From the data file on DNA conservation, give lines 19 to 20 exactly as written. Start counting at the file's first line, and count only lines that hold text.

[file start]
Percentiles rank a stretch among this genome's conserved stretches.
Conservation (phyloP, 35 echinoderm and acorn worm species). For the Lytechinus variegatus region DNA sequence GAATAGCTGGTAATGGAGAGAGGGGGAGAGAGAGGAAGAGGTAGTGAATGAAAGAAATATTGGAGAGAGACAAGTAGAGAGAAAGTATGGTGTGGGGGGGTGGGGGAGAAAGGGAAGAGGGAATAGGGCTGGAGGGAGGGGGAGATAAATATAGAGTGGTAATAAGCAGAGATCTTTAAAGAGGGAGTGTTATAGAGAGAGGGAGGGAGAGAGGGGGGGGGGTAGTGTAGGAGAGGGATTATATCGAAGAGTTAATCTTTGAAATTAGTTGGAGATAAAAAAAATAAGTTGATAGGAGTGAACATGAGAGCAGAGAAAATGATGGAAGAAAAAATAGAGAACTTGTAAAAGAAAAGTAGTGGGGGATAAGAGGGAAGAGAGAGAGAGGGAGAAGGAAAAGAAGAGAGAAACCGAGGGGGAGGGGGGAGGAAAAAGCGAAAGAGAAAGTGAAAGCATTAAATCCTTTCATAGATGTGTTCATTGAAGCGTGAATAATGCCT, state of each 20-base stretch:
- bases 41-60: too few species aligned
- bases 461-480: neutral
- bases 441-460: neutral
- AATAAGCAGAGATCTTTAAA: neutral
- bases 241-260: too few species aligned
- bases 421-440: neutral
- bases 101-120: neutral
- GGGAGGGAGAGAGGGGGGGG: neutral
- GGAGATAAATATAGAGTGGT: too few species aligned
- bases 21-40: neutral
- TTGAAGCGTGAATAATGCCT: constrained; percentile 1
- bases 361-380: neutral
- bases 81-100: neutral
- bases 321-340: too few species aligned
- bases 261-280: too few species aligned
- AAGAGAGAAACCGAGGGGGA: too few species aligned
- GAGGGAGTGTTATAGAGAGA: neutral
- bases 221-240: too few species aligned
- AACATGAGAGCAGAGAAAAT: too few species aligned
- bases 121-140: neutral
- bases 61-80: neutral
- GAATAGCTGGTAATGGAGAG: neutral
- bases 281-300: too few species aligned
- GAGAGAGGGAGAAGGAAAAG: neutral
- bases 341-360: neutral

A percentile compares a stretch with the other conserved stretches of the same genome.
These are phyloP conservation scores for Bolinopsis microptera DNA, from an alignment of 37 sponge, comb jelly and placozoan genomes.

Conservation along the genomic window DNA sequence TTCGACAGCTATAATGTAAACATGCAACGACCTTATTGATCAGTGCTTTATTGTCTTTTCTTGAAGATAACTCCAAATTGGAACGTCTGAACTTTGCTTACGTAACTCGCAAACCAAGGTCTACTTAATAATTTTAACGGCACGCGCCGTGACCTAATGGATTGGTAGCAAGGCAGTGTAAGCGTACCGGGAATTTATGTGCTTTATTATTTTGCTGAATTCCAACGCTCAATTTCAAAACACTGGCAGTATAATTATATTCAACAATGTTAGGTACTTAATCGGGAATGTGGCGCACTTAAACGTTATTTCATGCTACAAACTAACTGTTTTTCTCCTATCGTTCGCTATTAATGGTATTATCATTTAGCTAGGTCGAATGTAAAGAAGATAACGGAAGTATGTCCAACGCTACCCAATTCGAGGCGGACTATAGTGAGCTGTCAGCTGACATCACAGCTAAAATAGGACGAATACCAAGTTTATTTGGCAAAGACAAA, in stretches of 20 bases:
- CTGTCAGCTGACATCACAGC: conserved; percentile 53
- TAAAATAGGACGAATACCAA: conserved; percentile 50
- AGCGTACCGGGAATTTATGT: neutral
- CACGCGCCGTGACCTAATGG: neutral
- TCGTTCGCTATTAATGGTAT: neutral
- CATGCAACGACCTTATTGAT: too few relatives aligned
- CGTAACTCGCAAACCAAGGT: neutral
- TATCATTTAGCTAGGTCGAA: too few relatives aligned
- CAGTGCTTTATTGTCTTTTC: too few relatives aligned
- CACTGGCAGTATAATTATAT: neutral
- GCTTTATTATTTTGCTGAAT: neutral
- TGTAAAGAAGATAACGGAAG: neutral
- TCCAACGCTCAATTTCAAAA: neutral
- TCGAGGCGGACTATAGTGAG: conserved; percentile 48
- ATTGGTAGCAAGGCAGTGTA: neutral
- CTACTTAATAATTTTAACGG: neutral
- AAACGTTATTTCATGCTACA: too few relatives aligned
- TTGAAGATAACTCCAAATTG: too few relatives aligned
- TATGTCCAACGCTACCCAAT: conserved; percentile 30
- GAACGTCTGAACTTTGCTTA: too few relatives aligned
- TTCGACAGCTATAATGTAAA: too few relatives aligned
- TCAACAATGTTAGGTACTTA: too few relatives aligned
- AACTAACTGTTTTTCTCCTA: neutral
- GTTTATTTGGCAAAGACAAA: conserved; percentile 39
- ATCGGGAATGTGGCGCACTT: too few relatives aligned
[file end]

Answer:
- GAGGGAGTGTTATAGAGAGA: neutral
- bases 221-240: too few species aligned